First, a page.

Are Realtors the real loser in the fight between Zillow Group and Move, Inc.?
The last year has been one of dramatic and rapid change in the real estate tech sector, but Realtors are vulnerable, and we’re worried.
Why Realtors are vulnerable to these rapid changes
(REALUOSO.COM) – Corporate warfare demands headlines in every industry, but in the real estate tech sector, a storm has been brewing for years, which in the last year has come to a head. Zillow Group and Move, Inc. (which is owned by News Corp. and operates ListHub, Realtor.com, TopProducer, and other brands) have been competing for a decade now, and the race has appeared to be an aggressive yet polite boxing match. Last year, the gloves came off, and now, they’ve drawn swords and appear to want blood.
Note: We’ll let you decide which company plays which role in the image above.
So how then, does any of this make Realtors the victims of this sword fight? Let’s get everyone up to speed, and then we’ll discuss.
1. Zillow poaches top talent, Move/NAR sues
It all started last year when the gloves came off – Move’s Chief Strategy Officer (who was also Realtor.com’s President), Errol Samuelson jumped ship and joined Zillow on the same day he phoned in his resignation without notice. He left under questionable circumstances, which has led to a lengthy legal battle (wherein Move and NAR have sued Zillow and Samuelson over allegations of breach of contract, breach of fiduciary duty, and misappropriation of trade secrets), with the most recent motion being for contempt, which a judge granted to Move/NAR after the mysterious “Samuelson Memo” surfaced.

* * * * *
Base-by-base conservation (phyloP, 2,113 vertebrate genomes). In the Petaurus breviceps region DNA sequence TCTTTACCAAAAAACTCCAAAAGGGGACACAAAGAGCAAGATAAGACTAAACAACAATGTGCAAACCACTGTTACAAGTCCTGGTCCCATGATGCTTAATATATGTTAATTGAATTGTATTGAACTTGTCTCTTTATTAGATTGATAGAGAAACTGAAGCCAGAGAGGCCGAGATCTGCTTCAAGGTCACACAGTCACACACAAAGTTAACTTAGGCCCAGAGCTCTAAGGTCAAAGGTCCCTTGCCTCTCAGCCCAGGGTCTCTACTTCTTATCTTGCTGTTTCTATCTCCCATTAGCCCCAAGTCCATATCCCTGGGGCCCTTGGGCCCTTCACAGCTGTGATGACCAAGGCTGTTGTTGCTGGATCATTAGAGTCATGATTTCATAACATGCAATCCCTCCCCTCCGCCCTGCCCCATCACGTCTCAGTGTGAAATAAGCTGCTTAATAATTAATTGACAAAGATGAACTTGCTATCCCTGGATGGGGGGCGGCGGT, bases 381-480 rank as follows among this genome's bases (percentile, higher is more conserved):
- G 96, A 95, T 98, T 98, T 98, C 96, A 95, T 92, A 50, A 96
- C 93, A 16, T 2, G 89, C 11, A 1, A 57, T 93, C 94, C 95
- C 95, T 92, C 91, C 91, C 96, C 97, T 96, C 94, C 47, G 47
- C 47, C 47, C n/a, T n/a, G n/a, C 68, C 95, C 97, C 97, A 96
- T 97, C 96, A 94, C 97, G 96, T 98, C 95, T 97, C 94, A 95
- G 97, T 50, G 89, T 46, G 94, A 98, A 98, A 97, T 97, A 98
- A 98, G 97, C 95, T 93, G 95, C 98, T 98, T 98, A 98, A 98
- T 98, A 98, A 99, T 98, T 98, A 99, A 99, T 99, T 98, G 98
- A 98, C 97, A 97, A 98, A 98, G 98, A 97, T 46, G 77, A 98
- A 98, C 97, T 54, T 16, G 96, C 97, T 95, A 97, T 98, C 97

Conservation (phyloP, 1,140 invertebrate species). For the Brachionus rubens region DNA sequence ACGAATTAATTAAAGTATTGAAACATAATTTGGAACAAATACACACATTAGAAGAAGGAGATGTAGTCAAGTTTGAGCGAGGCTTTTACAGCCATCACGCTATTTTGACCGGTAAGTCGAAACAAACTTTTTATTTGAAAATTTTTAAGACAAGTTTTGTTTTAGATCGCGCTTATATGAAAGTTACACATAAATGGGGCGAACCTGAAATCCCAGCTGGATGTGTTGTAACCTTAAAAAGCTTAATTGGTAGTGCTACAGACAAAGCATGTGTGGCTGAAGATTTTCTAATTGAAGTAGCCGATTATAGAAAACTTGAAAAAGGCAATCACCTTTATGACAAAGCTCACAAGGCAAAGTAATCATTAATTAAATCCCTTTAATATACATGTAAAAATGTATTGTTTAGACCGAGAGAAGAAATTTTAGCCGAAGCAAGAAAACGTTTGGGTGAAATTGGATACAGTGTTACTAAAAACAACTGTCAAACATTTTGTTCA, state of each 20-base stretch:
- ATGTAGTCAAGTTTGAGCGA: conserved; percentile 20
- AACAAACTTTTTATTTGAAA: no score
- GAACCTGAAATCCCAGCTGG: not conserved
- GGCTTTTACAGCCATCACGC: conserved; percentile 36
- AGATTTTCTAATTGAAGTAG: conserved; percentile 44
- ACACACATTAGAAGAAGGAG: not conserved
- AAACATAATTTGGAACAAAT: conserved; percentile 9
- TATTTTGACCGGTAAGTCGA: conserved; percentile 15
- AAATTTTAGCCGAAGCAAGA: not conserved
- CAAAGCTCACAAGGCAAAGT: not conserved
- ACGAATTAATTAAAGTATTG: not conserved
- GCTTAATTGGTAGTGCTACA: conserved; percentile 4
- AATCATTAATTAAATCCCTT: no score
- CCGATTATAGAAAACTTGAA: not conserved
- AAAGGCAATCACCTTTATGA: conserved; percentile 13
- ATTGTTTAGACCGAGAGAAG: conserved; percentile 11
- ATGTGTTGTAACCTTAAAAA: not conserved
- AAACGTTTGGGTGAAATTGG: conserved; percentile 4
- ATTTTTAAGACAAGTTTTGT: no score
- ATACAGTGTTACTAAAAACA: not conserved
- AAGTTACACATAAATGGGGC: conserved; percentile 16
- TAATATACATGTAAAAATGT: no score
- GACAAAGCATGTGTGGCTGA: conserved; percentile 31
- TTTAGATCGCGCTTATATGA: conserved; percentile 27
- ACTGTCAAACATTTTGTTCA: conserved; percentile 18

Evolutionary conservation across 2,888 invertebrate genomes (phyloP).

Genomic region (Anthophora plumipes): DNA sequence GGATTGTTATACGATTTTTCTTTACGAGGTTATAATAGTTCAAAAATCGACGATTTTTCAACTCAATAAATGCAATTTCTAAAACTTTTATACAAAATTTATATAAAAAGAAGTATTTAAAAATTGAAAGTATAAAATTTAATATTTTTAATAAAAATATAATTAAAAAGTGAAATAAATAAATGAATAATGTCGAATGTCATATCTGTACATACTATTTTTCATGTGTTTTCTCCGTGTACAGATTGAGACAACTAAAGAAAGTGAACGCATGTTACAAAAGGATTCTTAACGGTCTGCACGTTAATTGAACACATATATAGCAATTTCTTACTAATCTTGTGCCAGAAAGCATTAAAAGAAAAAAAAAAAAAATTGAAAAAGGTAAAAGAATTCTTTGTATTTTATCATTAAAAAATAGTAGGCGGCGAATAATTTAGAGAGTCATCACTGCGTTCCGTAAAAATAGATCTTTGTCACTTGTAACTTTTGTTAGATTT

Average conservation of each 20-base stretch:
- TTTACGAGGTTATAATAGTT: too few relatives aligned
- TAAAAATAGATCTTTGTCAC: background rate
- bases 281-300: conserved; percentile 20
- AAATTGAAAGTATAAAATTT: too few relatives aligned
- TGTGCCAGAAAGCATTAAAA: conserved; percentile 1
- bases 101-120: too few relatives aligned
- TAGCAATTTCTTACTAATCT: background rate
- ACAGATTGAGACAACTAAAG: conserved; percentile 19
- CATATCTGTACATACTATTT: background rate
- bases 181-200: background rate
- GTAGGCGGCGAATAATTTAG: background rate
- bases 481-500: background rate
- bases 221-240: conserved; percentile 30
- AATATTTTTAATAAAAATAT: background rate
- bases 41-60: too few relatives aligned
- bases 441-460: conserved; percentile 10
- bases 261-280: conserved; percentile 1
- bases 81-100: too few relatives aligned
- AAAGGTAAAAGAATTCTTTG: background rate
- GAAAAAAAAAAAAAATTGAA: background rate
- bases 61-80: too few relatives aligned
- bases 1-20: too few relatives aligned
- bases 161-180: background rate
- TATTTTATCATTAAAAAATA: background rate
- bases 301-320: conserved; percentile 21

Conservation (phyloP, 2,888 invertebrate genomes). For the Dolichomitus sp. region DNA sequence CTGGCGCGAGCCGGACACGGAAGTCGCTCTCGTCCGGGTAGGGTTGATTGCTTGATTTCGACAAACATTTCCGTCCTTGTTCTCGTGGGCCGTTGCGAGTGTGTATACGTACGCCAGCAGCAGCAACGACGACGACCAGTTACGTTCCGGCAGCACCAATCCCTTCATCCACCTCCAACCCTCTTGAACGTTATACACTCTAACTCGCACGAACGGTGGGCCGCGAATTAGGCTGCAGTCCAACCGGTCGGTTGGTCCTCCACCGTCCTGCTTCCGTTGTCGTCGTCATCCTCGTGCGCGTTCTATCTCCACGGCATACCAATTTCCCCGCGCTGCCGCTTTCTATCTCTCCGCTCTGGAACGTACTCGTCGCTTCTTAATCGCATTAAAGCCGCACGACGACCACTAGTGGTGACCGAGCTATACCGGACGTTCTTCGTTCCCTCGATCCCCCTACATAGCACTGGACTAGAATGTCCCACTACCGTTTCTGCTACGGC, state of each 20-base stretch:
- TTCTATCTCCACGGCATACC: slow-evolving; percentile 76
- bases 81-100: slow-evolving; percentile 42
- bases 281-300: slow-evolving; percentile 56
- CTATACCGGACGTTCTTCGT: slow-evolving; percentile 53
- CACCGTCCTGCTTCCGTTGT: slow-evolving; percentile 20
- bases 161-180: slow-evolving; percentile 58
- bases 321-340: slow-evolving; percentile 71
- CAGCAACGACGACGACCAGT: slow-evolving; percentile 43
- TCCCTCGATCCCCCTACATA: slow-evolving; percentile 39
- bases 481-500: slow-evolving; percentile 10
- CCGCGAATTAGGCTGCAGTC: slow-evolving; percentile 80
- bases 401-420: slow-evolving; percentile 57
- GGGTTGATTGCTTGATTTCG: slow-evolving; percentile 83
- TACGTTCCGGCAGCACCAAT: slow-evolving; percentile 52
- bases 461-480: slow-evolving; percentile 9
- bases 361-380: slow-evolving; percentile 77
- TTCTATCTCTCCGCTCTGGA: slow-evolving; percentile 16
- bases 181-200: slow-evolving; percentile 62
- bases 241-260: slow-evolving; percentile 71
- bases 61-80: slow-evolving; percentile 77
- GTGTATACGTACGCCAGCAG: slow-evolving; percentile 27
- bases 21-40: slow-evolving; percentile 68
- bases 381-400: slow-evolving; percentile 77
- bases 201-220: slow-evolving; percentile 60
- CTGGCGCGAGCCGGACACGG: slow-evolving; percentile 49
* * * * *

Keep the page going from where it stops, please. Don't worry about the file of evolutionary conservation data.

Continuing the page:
Salt was added to the wound when Move awarded Samuelson’s job to Move veteran, Curt Beardsley, who days after Samuelson left, also defected to Zillow. This too led to a lawsuit, with allegations including breach of contract, violation of corporations code, illegal dumping of stocks, and Move has sought restitution. These charges are extremely serious, but demanded slightly less attention than the ongoing lawsuit against Samuelson.
2. Two major media brands emerge